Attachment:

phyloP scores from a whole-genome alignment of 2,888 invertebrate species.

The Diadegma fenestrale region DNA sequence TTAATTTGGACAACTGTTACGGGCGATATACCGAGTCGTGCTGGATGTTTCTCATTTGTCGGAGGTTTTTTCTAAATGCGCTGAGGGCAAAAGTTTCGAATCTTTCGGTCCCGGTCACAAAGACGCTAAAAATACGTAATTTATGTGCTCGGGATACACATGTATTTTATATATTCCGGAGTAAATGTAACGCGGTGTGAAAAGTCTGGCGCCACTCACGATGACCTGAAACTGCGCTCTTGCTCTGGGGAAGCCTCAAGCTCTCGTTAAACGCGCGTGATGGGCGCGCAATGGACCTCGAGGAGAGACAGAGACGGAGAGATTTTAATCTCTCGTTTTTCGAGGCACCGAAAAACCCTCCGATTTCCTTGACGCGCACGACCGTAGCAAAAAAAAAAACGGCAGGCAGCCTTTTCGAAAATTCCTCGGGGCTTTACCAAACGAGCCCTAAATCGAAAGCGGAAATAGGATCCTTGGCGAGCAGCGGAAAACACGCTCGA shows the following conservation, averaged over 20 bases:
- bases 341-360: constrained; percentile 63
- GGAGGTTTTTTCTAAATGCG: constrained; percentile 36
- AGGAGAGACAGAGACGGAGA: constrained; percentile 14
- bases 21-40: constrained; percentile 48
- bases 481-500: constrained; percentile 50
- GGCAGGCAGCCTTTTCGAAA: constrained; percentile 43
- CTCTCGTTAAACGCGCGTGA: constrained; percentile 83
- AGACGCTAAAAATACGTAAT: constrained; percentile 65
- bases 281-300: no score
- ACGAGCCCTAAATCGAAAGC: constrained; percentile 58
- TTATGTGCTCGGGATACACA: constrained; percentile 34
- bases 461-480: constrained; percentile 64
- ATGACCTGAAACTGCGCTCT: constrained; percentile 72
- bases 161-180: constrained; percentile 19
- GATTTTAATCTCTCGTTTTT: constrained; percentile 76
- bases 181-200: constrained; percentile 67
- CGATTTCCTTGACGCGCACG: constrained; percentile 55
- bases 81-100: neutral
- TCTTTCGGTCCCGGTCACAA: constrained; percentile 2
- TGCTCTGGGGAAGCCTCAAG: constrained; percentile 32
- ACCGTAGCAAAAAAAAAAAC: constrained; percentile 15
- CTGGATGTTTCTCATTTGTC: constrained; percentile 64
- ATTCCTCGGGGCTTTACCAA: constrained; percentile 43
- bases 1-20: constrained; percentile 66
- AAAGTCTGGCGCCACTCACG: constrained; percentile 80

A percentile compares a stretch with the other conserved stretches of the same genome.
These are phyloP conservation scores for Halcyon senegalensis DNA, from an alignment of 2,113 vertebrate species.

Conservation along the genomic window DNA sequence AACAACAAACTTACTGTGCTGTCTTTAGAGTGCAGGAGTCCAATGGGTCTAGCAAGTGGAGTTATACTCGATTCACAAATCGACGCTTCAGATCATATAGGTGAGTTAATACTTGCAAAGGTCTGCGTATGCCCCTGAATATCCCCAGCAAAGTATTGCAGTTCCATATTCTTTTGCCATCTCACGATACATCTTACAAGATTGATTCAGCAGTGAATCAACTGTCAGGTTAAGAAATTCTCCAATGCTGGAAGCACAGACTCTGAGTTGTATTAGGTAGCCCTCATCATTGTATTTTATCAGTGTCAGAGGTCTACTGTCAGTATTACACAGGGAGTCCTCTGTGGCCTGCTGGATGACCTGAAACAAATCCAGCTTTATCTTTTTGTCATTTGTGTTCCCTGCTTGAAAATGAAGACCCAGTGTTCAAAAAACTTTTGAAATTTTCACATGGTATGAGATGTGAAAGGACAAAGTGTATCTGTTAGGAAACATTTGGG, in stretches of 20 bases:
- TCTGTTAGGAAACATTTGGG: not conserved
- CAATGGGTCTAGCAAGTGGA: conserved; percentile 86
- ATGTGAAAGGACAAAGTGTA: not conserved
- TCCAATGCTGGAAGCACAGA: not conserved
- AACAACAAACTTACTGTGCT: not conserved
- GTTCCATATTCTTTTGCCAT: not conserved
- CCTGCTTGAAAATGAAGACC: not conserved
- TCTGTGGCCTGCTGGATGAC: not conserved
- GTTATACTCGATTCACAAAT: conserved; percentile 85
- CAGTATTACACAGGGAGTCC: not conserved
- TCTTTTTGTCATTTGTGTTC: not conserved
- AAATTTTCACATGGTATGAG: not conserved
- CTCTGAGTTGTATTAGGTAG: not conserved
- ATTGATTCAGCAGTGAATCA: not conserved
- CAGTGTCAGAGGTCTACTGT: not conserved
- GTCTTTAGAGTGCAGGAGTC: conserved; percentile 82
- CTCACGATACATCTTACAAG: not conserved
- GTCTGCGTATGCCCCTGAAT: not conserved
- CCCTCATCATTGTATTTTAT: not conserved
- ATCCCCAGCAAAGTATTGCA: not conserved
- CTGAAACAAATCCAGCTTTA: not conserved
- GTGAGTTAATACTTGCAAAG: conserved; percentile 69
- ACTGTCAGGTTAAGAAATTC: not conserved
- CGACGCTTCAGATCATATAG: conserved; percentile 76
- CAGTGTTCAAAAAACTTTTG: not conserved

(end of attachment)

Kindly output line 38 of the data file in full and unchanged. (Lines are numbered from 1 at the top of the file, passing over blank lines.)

- TCTGTGGCCTGCTGGATGAC: not conserved